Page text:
On the one hand, it is feasible that productivity may decline over the course of the week as a result of increasing fatigue. The two-day weekend then provides the opportunity to rest before beginning the working week again the following Monday. On the other hand, productivity may be depressed to some degree on Mondays by the need to reorient oneself after two days away from the work process. It is also feasible that workers may lack motivation on a Monday as a consequence of this day being the point furthest from the next available day of rest or leisure (so-called ‘Monday blues’). The proximity of Friday to the weekend may thus result in higher levels of motivation – particularly if there is a requirement or perceived advantage in completing tasks before the weekend. It is unclear as to how these various sequencing effects may balance out, but one possibility is that productivity may be at its peak in the middle of the working week, say on a Tuesday or Wednesday.
Here’s the skinny – if the London School of Economics can only speculate, so can we. And when you are presented with conflicting advice or foggy conclusions, there is only one thing you can do – test. Publish posts, note how they perform, and adjust your schedules accordingly. It may sound like a copout, but no one can tell you what timing is best for your blog. There are just too many variables in play.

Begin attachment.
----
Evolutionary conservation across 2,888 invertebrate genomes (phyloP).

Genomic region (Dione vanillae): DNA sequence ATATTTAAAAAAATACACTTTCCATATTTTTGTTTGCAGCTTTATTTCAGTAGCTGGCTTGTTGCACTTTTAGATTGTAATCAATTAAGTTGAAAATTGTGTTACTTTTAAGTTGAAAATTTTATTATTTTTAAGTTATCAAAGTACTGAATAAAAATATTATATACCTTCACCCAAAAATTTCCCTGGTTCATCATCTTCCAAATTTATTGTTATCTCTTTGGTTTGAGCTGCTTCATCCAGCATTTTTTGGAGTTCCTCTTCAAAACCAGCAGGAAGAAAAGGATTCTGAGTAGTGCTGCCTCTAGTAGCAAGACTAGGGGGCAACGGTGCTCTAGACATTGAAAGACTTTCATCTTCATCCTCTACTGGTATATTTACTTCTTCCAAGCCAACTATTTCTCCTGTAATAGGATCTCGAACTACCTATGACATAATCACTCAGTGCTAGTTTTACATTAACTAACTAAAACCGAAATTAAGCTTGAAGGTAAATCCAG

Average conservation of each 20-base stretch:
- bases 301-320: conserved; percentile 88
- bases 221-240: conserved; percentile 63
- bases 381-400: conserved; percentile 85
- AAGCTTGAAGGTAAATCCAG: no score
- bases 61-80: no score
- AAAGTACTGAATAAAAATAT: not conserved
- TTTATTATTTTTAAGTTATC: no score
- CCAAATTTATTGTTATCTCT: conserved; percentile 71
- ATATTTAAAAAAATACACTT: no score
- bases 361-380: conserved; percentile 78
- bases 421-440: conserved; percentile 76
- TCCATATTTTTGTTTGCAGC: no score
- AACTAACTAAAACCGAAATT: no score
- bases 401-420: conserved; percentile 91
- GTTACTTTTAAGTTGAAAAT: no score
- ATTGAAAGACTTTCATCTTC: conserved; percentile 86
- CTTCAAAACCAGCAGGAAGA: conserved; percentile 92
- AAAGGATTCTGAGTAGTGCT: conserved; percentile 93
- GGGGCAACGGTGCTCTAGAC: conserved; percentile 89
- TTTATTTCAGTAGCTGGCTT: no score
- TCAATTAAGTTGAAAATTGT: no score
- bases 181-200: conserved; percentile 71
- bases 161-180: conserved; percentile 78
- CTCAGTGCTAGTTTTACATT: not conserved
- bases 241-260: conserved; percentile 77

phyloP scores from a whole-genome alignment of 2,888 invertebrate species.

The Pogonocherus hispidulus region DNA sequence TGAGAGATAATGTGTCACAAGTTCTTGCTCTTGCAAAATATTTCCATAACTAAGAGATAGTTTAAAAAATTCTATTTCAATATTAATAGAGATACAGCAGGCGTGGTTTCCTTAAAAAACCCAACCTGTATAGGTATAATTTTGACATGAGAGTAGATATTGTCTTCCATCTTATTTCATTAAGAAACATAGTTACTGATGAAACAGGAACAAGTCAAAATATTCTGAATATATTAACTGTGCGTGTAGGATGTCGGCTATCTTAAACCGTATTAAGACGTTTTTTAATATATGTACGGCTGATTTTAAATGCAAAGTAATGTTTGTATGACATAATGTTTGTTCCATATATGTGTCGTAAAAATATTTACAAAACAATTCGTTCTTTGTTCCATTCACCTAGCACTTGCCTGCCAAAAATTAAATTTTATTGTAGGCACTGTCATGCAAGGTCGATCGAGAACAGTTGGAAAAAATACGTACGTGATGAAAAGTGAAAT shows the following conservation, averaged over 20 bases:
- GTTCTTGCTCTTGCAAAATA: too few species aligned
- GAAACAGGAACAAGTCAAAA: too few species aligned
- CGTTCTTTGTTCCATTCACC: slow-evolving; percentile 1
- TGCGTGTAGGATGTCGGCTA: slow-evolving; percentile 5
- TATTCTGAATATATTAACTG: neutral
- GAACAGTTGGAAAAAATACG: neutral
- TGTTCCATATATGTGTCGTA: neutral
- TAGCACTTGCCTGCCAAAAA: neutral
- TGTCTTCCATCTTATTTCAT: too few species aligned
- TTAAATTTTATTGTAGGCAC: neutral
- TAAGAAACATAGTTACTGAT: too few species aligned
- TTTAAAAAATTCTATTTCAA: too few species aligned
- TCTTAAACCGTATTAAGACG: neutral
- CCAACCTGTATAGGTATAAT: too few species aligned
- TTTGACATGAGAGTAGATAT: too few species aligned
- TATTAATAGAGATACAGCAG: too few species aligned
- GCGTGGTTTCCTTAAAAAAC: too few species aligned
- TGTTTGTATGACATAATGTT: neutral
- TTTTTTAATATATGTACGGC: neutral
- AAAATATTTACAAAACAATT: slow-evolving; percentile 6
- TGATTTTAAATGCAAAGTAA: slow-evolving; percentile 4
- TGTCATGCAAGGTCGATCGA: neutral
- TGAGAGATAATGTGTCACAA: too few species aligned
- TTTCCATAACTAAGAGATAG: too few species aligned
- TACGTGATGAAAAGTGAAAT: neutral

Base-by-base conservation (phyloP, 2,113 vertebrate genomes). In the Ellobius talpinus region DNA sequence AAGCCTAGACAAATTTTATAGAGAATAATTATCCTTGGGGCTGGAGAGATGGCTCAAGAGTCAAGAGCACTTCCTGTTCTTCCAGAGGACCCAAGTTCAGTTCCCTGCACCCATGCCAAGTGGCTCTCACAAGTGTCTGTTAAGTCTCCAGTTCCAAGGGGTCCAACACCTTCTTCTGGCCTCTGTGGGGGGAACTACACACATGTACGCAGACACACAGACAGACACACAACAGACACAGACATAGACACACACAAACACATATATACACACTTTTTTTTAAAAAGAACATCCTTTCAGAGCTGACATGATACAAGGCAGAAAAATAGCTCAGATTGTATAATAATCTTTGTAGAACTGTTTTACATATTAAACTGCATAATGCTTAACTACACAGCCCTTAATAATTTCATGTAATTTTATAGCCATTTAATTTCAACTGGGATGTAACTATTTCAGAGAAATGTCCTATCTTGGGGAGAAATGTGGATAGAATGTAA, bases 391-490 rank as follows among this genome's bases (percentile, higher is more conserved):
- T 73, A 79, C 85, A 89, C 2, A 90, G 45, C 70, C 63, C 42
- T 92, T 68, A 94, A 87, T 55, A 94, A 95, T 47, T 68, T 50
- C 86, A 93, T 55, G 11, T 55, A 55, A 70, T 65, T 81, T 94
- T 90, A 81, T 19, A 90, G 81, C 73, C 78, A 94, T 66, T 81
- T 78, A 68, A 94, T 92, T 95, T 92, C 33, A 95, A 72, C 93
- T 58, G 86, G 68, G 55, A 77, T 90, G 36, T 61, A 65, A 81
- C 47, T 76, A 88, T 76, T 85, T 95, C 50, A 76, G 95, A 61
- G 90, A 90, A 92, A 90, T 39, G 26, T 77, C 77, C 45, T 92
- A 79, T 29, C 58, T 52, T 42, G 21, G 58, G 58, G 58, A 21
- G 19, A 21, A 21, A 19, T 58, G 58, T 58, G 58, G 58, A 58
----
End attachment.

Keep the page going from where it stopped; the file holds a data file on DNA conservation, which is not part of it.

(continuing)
But before you start testing, try to think logically, rather than statistically. What demographic are you trying to target? When are they most likely to read your posts? In the post already referenced above, Darren Rowse suggested that “weekend specific” blogs should post on a weekend, despite Saturday and Sunday being notoriously slow for web traffic. Don’t be afraid to go against the grain if your instinct tells you that your demographic will be sitting in wait for your blog post on a specific day.
What Time Should You Publish Your Blog Posts?
Fortunately, this question is easier to answer. You can be somewhat scientific about determining when the best time to publish is.
First you must consider timezone. It is very easy to discover when the majority of your audience is up and about. First of all, you can make a reasonable assumption that most people will only be reading your blog between the hours of say 8am and 11pm. So you know that you should be publishing your blog posts between those hours in the most common timezones amongst your blog’s readers.